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Journal Article

Implications of ice core smoothing for inferring CO2 flux variability


Heimann,  M.
Department Biogeochemical Systems, Prof. M. Heimann, Max Planck Institute for Biogeochemistry, Max Planck Society;

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Trudinger, C. M., Rayner, P. J., Enting, I. G., Heimann, M., & Scholze, M. (2003). Implications of ice core smoothing for inferring CO2 flux variability. Journal of Geophysical Research: Atmospheres, 108(D16): 4492. doi:10.1029/2003JD003562.

Cite as: https://hdl.handle.net/11858/00-001M-0000-000E-D125-F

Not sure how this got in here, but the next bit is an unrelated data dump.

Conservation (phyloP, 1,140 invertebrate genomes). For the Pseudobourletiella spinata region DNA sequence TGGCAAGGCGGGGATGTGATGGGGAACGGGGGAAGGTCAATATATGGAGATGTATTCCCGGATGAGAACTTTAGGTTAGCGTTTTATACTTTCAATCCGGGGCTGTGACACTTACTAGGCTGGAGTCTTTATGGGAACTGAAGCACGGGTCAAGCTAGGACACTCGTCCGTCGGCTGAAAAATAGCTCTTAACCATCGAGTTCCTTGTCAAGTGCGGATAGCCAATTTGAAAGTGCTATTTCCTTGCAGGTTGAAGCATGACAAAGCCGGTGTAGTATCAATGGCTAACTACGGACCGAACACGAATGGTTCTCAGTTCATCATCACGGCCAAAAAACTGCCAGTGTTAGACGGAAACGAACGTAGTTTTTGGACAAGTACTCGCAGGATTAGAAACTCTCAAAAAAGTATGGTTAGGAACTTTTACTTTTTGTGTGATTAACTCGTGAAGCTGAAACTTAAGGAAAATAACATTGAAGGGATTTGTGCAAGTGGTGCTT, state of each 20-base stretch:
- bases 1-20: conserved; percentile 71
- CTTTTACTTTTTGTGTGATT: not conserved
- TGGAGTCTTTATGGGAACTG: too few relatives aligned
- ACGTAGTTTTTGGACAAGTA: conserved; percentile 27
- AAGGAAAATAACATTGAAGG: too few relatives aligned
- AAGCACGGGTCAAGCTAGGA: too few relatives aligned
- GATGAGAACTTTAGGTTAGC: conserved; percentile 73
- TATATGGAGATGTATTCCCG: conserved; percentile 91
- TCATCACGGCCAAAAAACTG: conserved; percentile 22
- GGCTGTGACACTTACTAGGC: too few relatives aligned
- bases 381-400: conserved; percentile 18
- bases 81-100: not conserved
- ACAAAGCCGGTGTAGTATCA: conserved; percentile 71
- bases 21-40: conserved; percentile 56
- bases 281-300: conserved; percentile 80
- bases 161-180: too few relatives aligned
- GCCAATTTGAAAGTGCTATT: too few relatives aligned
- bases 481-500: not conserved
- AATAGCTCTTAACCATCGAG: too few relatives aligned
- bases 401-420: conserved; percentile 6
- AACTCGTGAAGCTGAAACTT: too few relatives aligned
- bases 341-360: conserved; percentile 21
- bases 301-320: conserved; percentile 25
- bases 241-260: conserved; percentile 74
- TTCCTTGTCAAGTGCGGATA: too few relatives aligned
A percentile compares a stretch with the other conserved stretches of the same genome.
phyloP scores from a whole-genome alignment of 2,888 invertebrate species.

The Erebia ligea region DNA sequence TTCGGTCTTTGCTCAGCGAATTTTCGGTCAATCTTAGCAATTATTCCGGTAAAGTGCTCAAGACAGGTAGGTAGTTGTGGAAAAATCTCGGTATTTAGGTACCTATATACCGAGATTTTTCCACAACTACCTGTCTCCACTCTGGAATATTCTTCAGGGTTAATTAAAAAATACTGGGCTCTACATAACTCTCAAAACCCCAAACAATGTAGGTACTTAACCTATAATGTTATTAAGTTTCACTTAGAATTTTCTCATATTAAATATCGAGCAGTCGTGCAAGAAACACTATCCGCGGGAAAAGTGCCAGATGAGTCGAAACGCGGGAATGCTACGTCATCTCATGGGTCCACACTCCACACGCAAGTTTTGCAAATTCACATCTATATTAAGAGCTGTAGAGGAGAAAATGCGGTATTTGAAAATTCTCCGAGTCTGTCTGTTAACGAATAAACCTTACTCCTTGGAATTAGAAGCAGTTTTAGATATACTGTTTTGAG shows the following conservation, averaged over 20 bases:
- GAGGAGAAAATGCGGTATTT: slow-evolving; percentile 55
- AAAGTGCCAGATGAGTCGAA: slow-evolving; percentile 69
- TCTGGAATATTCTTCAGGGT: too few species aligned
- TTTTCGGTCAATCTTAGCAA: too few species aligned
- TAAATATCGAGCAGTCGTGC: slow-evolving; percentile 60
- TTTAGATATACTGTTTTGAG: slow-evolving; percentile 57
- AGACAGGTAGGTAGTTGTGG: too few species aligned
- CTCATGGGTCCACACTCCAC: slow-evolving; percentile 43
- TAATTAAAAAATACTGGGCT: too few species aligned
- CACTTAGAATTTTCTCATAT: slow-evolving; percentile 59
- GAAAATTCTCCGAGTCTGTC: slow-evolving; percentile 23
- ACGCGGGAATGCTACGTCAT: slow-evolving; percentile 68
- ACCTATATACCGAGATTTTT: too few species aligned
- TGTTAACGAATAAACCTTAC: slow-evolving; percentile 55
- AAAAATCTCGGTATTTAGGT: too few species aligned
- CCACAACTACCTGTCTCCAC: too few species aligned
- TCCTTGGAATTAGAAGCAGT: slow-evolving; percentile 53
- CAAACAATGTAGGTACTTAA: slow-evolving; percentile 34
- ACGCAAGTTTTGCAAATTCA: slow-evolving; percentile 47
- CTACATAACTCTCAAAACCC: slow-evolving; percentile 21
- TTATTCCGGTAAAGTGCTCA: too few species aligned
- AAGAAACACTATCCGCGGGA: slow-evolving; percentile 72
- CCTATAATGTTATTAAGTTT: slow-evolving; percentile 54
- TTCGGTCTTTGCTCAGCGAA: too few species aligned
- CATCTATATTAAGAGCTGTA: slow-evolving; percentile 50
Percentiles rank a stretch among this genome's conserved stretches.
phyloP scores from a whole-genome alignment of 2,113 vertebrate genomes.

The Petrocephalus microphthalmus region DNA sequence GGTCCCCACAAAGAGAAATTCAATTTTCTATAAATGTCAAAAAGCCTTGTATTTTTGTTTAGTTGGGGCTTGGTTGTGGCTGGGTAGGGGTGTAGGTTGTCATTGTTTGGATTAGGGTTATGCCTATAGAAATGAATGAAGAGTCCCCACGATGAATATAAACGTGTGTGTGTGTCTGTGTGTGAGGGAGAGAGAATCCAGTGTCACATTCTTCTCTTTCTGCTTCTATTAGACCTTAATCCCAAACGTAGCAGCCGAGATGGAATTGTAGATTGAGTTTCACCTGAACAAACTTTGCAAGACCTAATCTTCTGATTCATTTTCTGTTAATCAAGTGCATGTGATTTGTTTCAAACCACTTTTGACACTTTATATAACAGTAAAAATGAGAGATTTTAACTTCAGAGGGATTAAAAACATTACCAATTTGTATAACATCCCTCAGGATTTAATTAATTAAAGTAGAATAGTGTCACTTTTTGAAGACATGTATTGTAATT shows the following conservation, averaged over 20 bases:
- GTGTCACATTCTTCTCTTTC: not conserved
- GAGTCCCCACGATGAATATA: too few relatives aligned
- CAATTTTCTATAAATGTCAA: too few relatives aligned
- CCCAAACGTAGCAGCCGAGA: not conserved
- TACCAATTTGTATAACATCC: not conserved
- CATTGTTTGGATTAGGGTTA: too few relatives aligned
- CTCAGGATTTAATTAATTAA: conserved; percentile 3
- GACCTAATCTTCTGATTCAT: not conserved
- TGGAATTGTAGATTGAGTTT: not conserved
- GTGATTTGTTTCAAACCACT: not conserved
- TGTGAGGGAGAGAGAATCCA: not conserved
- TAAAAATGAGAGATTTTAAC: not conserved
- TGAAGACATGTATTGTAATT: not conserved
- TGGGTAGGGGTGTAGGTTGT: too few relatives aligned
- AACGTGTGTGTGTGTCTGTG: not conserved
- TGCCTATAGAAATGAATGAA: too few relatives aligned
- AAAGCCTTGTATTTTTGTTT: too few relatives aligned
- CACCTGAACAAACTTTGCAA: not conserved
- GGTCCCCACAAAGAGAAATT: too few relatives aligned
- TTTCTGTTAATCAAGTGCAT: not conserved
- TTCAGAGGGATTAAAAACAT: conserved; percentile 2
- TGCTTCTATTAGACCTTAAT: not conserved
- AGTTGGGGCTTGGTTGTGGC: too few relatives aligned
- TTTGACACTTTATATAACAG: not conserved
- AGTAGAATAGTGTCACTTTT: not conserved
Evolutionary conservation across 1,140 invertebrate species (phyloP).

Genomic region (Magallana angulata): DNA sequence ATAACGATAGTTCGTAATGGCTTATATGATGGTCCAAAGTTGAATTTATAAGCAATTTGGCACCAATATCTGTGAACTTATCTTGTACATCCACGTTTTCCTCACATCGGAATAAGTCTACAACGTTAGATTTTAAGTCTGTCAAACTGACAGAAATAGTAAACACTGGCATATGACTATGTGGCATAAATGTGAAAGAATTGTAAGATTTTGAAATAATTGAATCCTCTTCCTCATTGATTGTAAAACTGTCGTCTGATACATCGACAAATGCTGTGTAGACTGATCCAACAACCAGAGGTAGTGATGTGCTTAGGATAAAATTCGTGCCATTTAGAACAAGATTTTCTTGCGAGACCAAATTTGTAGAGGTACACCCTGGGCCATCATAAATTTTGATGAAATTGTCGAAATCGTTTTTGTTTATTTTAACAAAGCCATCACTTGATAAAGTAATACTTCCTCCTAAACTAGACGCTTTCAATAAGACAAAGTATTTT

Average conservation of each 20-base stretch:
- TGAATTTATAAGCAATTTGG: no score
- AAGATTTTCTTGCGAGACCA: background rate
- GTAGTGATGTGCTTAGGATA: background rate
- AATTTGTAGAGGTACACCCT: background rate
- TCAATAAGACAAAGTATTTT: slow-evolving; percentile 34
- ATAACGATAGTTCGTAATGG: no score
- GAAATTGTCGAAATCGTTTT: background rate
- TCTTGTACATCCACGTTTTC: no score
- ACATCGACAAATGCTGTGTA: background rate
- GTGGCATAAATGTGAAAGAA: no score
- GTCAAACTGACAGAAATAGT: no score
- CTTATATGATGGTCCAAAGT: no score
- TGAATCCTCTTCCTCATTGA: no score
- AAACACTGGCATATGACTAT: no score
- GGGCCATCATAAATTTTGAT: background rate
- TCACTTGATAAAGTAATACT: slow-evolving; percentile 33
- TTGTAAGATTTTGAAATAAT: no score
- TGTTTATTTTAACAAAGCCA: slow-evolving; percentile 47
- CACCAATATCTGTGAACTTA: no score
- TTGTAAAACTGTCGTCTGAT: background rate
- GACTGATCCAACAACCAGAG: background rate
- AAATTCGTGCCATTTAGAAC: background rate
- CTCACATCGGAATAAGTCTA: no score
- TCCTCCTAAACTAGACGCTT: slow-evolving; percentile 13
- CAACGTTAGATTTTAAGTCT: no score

Ice core records are commonly used to infer information about past variability of CO2 fluxes. Because of processes involved in enclosing this air in ice, ice core records are a smoothed representation of the actual past atmospheric variations. As such, there is a limit to how much information ice core measurements can contain about flux variability on short timescales. With a numerical model of the firn processes we quantify this smoothing and describe how it can be reproduced with pulse response functions. We generate and make available pulse response functions for CO2 at the DE08 site on Law Dome, Antarctica. We discuss implications of the smoothing for inferring CO2 flux variability from the Law Dome ice core record. In particular we look at results from an intercomparison of terrestrial biosphere models over the twentieth century and show how much of the CO2 variability would be reflected in the Law Dome ice core record. We also smooth atmospheric delta(13)CO(2) from a study that compared fixed and varying isotopic discrimination. We find that the impact of changing discrimination, shown previously to be large on interannual timescales, is small on the decadal scales accessible from ice core records.